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Award-winning writer and community advocate, Alisha Bridges, shares her psoriasis journey and the importance of World Psoriasis Day

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    Today is World Psoriasis Day, an important time to not only rally Alisha_Bridges_QA.PNGawareness about psoriasis among those living with it, but also to inform and educate others to better understand and help ease the burden of stigma that still surrounds this disease. Sharing her personal psoriasis journey with UCB and the global psoriasis and psoriatic arthritis community is patient advocate, Alisha Bridges.

    As an award-winning writer and community advocate, Alisha has inspired so many to open up about their shared and unique experiences living with a chronic inflammatory disease like psoriasis.

    At UCB, we’re honored to work closely with patients like Alisha, and the global community to understand the underlying nature of the disease as well as the complex ways they affect quality of life.

    1. How long have you been living with psoriasis and how has it affected your life?
      I've lived with severe plaque psoriasis for over two decades now. Psoriasis has affected every part of my life since childhood, from work to social, to dating and my overall quality of life. I've dealt with psoriasis in every capacity: mentally, emotionally and physically. Living with a visible condition, I've had to deal with a lot of misconceptions and stigma surrounding my psoriasis.

    2. You mentioned that there are a lot of misconceptions and stigma related to psoriasis. How do we address such misperceptions and the negative impact they have?
      When it comes to ending misconceptions and stigma, I think one of the most important factors is education. People can be very rude and unwilling to understand what psoriasis is, especially if they're not affected by it. That's why World Psoriasis Day is such an important day for those of us living with this disease, because not only are you teaching others living with psoriasis that they are not alone in this fight, but also teaching those who don't have psoriasis about what this condition is and its impact on daily life. I think awareness days like World Psoriasis Day are imperative to educating and dismantling some of the stigma and misconceptions that are alive and well among those who aren't familiar with psoriasis.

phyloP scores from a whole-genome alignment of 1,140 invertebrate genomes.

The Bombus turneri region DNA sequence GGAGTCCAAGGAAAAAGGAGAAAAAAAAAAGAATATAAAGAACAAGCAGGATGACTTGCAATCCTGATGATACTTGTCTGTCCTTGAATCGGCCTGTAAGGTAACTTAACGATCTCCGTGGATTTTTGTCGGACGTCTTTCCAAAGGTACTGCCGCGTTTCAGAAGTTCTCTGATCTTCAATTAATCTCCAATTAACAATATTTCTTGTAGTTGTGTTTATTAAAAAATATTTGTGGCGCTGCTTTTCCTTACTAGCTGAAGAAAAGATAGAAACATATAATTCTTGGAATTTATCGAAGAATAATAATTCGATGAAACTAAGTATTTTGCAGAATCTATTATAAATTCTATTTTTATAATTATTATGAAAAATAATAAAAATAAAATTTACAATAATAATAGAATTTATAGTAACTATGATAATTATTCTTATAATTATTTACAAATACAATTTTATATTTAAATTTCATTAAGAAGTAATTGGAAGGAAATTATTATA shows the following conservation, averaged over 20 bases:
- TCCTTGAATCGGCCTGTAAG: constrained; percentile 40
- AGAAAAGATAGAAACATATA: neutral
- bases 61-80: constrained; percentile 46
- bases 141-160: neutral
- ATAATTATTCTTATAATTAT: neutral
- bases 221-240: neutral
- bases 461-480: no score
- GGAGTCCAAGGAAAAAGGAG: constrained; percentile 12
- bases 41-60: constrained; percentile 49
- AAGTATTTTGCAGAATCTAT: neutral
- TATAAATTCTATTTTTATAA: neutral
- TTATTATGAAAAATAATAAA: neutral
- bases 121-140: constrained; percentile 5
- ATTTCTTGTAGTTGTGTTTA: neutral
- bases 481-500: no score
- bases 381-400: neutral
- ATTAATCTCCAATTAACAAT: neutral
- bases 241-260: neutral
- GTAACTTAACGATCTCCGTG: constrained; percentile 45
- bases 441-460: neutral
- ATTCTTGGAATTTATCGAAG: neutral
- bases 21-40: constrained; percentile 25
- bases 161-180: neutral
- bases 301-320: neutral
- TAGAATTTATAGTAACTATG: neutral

3. Tell us about your work as a patient advocate and the impact it has had on you.
      When I became a psoriasis advocate, my life changed in so many ways. It was very unexpected as not only did I start advocating for myself and begin telling my story, I started connecting with other people living with psoriasis. I started learning how psoriasis can affect everyone differently, helped others to tell their personal stories, and even told some stories on their behalf. My goal as a psoriasis advocate is to speak for the voiceless. There are so many people living in fear and isolation with this disease who don't want to talk about it, who don't want people to know that they're dealing with it. I hope by sharing my story and being a psoriasis advocate, I will not only encourage those who are afraid to speak out, but also provide and teach compassion and empathy among those who aren't familiar with a visible condition like psoriasis.

    4.  What is your message to other psoriasis patients this World Psoriasis Day and beyond?
      Do not let your psoriasis dictate your life and do not be afraid to speak out about your condition. Advocate for yourself, get to know others in the community and share your story. I always tell patients to expect more from their doctors and that when they're working with their doctors, it's not a dictatorship. It's a relationship, and you have to work with one another in order to find the best plan for you.

    5. What would ‘being free from psoriasis’ mean to you?
      Being free from psoriasis would mean peace on my emotional and mental health. I wouldn't have to stress and worry as much as I do now living with this condition. When you're living with a visible condition, so much of your self-esteem is affected by it because of the beauty standards that we live by. Our society tells us that we have to be flawless and that we have to have perfect skin. When you don't fit into that mold, it can weigh very heavy on you. You can also feel less than, as if you're not good enough compared to other people who are psoriasis-free. It would definitely have a positive impact on my life if I could wake up one morning and be 100% psoriasis-free.

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